Objective: Recently, a subtype of obesity characterized as a metabolically healthy but obese (MHO) individual has been identified. However, limited data are available on these MHO individuals' metabolic and inflammatory profiles, and the effect of weight loss on these profiles. We investigated metabolic and inflammatory markers in MHO women to determine the effects of a 12-week weight loss on those markers. Subjects: One hundred and twenty-nine overweight-obese Korean women participated for 12 weeks in a clinical intervention study involving a 300 kcal/day intake reduction. The subjects were divided into two groups: MHO and metabolically abnormal obese (MAO) individuals. Methods: Computed tomography was performed. C-reactive protein (CRP), interkeukin-6 (IL-6) and oxidized low-density lipoprotein (LDL), as well as blood lipids, glucose and insulin concentrations were determined at baseline and after weight loss. Results: At baseline, plasma CRP (P<0.001), IL-6 (P<0.05) and oxidized LDL (P<0.001) levels were significantly lower in the MHO group than in the MAO group. Visceral fat at L1 (P<0.005) and visceral fat at L4 (P<0.001) were significantly lower in the MHO group than in the MAO group. The treatment induced weight loss averaging 3.11% of initial body weight, and the degree of weight loss between the two groups was similar. Visceral fat at L1 and L4 was reduced from its initial values by 3.2 and 5.4%, respectively, after weight loss. The levels of CRP (P<0.05) and oxidized LDL (P<0.01) were significantly reduced in the MAO group after the 12-week weight loss, whereas these effects were not seen in the MHO group. Conclusions: Our results showed that MHO individuals exhibited lower visceral fat accumulation and more favorable metabolic and inflammatory states than MAO individuals. After a 12-week weight loss program, significant reductions in blood lipids, CRP and oxidized LDL levels were observed in MAO individuals. However, there was no measurable effect of weight loss on lipid profiles and inflammation in MHO individuals, indicating differing effects of weight loss on these markers between MAO and MHO groups.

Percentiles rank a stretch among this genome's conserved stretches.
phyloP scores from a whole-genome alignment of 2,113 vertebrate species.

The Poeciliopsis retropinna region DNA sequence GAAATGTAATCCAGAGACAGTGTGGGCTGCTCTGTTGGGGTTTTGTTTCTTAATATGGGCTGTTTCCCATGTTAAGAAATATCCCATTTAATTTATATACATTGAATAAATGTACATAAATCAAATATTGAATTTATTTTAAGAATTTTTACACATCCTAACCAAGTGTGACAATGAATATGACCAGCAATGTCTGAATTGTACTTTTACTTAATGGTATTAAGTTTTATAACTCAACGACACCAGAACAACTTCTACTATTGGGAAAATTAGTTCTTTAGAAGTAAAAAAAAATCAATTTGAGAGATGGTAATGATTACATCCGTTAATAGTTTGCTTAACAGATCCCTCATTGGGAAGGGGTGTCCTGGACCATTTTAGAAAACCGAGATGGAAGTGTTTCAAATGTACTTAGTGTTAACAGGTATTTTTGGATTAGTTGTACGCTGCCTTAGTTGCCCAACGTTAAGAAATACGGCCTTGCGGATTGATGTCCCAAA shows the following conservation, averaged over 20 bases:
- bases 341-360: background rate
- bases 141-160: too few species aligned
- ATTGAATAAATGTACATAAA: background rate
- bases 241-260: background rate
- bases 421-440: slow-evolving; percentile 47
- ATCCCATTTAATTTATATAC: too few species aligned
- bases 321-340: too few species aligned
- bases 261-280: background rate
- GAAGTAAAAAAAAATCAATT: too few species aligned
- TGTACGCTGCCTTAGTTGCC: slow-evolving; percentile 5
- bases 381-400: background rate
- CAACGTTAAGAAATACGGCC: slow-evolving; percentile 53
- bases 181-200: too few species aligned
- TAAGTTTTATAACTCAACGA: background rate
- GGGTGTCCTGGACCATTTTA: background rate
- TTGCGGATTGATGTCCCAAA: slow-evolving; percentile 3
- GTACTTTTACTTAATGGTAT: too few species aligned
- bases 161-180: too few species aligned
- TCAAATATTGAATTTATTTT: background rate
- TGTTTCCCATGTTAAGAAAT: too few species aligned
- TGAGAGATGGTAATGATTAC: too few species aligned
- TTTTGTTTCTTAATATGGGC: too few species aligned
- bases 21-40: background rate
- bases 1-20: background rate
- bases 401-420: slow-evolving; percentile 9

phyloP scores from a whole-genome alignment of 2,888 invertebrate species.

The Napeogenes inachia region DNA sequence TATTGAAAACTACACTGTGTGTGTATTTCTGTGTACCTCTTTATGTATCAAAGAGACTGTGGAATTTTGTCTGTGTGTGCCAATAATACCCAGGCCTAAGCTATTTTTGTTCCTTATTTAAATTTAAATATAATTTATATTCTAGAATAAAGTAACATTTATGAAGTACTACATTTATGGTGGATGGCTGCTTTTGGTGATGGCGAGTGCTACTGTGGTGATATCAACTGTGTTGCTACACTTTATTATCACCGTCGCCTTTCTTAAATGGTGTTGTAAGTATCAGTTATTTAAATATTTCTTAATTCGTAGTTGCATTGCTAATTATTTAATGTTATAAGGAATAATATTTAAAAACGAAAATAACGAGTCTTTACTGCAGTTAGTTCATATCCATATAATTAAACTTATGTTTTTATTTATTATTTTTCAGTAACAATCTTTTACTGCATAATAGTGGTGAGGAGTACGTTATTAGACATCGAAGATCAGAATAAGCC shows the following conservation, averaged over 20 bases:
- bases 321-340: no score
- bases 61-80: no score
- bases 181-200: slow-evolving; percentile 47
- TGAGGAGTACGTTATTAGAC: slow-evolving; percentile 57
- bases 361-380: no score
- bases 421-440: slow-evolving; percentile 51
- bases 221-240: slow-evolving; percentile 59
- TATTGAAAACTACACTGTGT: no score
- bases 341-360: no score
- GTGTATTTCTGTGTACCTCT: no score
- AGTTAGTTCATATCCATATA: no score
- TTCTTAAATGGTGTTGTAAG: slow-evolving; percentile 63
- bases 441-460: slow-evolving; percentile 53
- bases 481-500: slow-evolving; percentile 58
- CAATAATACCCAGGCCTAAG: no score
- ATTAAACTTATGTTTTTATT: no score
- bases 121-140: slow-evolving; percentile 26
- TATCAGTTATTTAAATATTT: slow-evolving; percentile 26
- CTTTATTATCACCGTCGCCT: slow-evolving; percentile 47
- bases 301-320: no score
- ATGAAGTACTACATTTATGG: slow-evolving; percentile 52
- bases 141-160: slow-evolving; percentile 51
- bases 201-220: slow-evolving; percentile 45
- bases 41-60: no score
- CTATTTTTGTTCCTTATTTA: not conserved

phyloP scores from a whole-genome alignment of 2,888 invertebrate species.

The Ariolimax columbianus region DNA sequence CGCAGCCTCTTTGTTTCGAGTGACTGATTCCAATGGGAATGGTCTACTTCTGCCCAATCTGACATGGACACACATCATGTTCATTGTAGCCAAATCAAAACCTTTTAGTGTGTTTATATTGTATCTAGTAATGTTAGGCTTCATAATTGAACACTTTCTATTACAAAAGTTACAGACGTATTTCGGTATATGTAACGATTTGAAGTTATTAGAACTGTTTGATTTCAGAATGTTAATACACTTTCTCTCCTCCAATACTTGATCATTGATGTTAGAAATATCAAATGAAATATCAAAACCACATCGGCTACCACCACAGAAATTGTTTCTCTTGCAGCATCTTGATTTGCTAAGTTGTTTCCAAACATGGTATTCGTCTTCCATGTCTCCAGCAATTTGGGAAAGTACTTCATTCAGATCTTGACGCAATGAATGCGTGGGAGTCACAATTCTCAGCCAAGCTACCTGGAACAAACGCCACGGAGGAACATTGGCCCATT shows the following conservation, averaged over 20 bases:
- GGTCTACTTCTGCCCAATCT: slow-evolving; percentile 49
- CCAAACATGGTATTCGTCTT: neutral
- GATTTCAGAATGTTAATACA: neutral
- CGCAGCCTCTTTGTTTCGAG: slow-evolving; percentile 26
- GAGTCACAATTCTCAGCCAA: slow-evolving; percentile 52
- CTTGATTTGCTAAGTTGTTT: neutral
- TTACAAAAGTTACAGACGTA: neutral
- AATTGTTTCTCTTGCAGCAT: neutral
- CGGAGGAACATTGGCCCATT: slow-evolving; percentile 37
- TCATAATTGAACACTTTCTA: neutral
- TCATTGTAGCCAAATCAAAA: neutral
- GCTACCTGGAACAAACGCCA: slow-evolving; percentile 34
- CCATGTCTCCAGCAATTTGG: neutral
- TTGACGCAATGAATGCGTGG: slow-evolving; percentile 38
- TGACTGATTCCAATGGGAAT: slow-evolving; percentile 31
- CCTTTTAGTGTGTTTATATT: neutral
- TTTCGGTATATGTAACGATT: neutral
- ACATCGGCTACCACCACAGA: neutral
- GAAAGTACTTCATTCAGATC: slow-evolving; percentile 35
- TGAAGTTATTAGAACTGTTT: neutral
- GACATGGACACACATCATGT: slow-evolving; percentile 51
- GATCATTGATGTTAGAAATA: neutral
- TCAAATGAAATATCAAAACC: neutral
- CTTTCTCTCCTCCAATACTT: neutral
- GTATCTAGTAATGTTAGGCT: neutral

All Science Journal Classification (ASJC) codes
- Medicine (miscellaneous)
- Endocrinology, Diabetes and Metabolism
- Nutrition and Dietetics